01 July 2023
Mercedes-Benz GLC300e PHEV – Yin Yang

The all-new Mercedes GLC300e is a petrol-electric fusion that can ease prospective owners into adopting an EV lifestyle.

With tightening government laws and the never-ending pursuit of greener technologies, going electric seems to be the foreseeable way forwards. There are lots of reasons to like EVs – they are generally quieter, more responsive off the line and are less pollutive to thy neighbour.

But there are still teething troubles in the quest for mass EV adoption. Charging points are still relatively scarce, and even if you find one it may still be an hour’s wait for a decent top-up. Not to mention the multitude of charging apps you have to own in order to utilise most of the stations available islandwide. You would probably remember your credit card details by the end of it.

But, you’re the kind that still wishes to try something new. You want to take up an EV lifestyle, without incurring the niggles that come with everyday usability. Well, I may have just the solution for you.

Best of both worlds

And it’s called the Mercedes-Benz GLC300e. The all-new mid-size SUV is now a plug-in hybrid (PHEV), giving you benefits from both sides of the propulsion pond.

Compared to your run-of-the-mill hybrids, a PHEV has the added benefit of a larger battery and a more robust electrical motor, enabling it to travel longer distances on electric power alone. Specifically in the GLC, it has a claimed electric range of 138km (WLTP), achieved with a 134bhp and 440Nm electrical motor fed by a 31.2kWh lithium-ion battery.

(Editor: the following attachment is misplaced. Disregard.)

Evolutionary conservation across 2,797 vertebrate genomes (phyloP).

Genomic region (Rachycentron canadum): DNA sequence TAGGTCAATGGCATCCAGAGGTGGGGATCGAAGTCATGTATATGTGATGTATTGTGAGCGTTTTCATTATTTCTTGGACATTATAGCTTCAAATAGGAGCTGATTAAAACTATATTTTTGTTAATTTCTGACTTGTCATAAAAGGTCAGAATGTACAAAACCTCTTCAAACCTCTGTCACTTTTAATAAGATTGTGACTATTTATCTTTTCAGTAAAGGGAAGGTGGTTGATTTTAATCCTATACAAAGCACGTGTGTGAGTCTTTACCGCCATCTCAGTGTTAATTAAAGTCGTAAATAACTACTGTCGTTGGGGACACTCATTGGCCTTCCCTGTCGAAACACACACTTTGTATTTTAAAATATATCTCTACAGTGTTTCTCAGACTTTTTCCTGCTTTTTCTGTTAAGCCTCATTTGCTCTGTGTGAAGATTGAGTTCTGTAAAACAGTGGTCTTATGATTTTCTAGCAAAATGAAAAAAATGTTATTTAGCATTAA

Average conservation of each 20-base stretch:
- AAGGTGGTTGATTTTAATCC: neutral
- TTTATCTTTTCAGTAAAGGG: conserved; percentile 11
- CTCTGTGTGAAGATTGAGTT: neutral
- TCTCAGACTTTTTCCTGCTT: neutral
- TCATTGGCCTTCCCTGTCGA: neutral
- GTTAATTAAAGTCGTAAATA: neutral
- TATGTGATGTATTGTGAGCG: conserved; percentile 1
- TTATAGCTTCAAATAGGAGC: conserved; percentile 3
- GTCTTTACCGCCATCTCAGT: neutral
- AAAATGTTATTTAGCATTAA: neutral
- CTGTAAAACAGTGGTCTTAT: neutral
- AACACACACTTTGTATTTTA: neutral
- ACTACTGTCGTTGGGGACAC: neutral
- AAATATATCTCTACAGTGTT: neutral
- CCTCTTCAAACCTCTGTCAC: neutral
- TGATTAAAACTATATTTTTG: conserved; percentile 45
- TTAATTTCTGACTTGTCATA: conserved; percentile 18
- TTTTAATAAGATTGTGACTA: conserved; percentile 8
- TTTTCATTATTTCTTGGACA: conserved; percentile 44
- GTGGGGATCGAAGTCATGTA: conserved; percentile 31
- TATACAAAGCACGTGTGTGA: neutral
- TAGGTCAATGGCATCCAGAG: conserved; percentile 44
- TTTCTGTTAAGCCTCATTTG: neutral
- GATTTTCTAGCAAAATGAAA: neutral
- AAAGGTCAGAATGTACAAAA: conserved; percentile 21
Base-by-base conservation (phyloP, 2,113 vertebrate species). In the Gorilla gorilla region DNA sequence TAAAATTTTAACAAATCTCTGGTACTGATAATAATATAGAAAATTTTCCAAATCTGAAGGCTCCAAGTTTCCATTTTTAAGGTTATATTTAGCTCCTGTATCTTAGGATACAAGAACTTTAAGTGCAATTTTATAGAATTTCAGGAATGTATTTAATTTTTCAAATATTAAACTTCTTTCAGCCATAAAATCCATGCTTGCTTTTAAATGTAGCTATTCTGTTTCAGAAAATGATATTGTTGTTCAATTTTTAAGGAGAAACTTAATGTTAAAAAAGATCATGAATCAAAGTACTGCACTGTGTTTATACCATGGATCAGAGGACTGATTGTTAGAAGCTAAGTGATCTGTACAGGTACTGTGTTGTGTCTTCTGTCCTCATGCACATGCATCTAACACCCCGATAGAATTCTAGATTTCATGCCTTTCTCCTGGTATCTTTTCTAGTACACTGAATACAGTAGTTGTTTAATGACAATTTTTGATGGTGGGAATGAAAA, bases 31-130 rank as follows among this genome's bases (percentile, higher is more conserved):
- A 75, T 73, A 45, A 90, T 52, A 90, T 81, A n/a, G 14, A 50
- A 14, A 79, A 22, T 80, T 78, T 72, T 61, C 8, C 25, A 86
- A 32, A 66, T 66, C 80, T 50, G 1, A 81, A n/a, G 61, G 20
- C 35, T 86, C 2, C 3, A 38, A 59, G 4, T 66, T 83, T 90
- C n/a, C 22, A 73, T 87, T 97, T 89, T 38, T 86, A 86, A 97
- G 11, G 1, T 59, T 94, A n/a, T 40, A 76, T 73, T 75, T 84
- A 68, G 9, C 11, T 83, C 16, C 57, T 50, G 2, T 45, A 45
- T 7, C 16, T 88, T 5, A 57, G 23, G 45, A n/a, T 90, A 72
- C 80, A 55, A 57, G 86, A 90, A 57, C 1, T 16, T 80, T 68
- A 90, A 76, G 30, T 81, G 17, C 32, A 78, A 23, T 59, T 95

That’s more range than the MINI electric and the Mazda MX-30 which I’ve tested previously, plus it isn’t even a full EV.

Even if you do run out of charge, a turbocharged 2-litre 4-pot is on standby to take the reins. You don’t even have to scrimp for a charging station, as the GLC is pretty content running solely on petrol power. Most of the time, the petrol engine is in hibernation mode, with the GLC300e’s defaulting to E or Electric. But, mash the accelerator and the engine roars into life, providing the car with some added muscle. 

The 4-cylinder heart is much more refined than previous Mercedes 4-cylinder engines, and the 201bhp and 320Nm of torque on tap is sufficient for most driving applications. Combined, total output stands at 308bhp and 550Nm, enough to rock the century sprint in a cool 6.7 seconds. 

Power comes on smoothly, but the engine does sound a little rowdy when pushed to its limit. Keep it under control with revs at a minimum, and the engine becomes a much more docile package.

The biggest gripe I have about the PHEV setup is when it transitions from electric to petrol mode. When the battery is flat, it rotates between the two modes quite frequently, and it makes for a less-than-ideal driving experience.

My suggestion would be to keep it either charged up and run it in EV mode, or it would be nice if Mercedes-Benz is able to tweak it such that when battery juice is exhausted, it runs solely on petrol power only.

Over the course of my test drive, I managed to clock an average of 30.3km/litre, which is mighty impressive for an SUV of this stature. Although, that is with the battery and motor tanking most of the load. With the battery depleted, fuel consumption dropped to a more modest 24.6km/litre.